Graduate Program Coordinator Setran
Scripture Press Professor of Christian Formation & Ministry Wilhoit
Visiting Assistant Professor Sveen
Director of HoneyRock and Assistant Professor
Director of Institute for Prison Ministries and Instructor Swanson
HoneyRock Adventure Challenge Program Manager and Adjunct Faculty
The Christian Formation and Ministry Department offers the M.A. degree in Christian Formation and Ministry. The purpose of the degree is to develop academically grounded, spiritually maturing, and practically skilled leaders who minister the Gospel and build up God's people in a constantly changing world. We seek to nurture wisdom and compassion in students who are becoming…
Academically grounded in that they…
Articulate a biblically, theologically, historically, and philosophically grounded perspective of formation and ministry.
Create a theoretical framework for ministry context analysis.
Develop an understanding of the educational, spiritual, and ministry practices by which people mature in Christ.
Spiritually maturing in that they…
Commit to an ongoing life of discipleship and spiritual growth as the foundation of effective ministry.
Minister with integrity, humility, and grace.
Explore one's gifts and calling, responding to areas of strength and challenge.
Honor all persons as created in the image of God by appreciating the diversity of cultures, ethnicities, and traditions within the church.
Practically skilled in that they…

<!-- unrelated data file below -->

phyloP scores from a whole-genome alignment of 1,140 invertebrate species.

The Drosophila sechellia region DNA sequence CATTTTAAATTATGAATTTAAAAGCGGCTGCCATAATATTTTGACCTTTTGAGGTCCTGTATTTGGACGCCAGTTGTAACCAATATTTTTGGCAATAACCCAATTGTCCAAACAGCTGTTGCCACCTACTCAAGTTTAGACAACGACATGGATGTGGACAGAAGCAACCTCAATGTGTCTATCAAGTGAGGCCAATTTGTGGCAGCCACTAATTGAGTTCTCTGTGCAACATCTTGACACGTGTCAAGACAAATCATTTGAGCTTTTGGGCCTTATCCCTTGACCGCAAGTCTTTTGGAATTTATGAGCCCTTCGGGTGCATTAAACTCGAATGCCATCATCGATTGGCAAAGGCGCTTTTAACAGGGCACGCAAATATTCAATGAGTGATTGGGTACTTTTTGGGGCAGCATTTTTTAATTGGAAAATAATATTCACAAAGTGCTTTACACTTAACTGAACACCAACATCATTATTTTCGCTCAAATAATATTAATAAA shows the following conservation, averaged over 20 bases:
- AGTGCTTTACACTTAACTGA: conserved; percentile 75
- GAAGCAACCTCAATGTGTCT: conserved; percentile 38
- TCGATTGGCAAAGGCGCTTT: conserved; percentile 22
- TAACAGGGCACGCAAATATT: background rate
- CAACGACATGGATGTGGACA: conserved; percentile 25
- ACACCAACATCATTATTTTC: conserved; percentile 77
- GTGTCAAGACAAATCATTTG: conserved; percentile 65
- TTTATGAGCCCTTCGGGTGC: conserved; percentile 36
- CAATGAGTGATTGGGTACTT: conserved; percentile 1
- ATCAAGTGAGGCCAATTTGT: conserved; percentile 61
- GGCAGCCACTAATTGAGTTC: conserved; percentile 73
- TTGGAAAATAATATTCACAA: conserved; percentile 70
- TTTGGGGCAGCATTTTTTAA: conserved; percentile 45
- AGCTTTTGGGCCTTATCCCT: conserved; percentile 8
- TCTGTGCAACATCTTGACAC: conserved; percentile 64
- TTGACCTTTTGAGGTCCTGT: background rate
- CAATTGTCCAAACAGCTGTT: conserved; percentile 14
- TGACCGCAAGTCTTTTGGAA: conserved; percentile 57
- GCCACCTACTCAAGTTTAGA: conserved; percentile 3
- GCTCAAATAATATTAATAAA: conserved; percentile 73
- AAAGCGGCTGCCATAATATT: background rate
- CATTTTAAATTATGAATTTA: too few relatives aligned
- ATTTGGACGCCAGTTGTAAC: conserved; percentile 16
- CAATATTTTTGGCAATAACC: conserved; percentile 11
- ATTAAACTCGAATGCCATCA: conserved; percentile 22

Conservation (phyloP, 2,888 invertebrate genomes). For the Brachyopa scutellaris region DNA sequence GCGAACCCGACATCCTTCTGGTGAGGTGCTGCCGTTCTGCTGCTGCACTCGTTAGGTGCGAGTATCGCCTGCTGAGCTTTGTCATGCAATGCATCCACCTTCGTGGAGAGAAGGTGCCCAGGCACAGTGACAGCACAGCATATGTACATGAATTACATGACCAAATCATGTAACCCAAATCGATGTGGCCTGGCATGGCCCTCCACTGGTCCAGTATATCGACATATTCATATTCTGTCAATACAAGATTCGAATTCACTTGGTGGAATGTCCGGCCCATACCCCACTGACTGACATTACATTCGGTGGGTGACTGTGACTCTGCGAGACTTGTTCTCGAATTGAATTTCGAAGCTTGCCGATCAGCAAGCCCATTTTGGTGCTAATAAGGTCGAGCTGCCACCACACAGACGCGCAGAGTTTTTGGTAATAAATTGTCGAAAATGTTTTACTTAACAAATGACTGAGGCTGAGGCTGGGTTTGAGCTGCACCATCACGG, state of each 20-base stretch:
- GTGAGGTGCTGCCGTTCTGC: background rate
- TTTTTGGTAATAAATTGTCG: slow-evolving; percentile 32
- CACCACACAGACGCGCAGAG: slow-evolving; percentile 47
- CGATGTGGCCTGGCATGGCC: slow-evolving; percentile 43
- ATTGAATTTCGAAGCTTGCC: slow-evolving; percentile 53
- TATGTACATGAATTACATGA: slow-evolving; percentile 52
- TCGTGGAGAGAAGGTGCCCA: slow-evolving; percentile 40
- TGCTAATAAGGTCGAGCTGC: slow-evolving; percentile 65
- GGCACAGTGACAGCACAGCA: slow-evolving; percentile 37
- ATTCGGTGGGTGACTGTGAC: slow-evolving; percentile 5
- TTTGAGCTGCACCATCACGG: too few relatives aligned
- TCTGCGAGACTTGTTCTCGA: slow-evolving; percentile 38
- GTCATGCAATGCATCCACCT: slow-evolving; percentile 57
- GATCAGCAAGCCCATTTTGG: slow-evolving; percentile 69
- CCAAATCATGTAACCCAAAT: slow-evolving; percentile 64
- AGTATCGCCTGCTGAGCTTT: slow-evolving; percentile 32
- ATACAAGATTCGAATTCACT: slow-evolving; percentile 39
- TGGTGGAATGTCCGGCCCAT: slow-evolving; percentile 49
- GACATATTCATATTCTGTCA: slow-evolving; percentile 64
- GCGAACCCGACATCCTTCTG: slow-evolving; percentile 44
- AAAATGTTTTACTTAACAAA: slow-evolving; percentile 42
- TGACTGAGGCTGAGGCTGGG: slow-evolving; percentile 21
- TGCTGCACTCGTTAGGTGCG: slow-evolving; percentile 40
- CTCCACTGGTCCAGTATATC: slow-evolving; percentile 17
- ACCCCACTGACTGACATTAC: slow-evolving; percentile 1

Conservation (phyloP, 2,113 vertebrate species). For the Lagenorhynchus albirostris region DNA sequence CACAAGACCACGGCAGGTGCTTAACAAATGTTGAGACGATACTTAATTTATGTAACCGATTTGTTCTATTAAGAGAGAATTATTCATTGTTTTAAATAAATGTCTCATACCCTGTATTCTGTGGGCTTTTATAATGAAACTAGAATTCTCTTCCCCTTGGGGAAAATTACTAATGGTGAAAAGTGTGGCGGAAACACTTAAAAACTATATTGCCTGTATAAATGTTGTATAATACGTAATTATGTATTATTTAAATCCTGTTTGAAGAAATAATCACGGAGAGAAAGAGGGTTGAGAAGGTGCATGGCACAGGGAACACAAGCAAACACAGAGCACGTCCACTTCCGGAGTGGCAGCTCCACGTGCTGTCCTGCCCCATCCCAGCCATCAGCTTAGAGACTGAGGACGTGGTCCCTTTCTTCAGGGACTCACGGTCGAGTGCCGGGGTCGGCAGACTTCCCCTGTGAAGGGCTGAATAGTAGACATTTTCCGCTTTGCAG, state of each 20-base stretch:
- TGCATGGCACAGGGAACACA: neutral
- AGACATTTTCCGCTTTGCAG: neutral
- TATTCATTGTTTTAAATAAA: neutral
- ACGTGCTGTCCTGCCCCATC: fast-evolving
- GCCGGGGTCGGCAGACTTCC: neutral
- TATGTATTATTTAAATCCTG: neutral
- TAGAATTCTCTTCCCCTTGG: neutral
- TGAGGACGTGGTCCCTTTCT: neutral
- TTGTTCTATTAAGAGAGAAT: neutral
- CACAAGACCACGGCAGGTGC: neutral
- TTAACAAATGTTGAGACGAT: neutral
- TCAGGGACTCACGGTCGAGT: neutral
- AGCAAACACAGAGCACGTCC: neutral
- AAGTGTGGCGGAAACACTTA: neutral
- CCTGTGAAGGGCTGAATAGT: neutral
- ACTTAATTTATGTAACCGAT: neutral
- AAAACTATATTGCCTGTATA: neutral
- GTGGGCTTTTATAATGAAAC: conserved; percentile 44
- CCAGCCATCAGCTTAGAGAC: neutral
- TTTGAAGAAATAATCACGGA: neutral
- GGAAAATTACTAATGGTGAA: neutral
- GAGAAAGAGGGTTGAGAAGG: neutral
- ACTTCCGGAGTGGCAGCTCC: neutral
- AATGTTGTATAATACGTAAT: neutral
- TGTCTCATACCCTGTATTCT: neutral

Minister and teach effectively, integrating theory and scripture into creative practice.
Are collaborative and compassionate, balancing the needs of others with adequate self-care.
Commit to strategies for research and life-long learning within the church.
The Master’s program in Christian Formation and Ministry prepares students to foster the development, growth, nurture, and wholeness of Christians in a wide array of ministry settings. Our department is convinced that the individual well prepared for ministry will possess a strong liberal arts foundation in ministry-relevant disciplines, a growing capacity to effectively link theory and practice in concrete ministry settings, and a purposeful participation in an ongoing process of personal spiritual formation. Through these various avenues, students work to develop an integrated philosophy of formation and ministry that is biblically and theologically grounded, academically informed, and relevant to the needs of a changing world.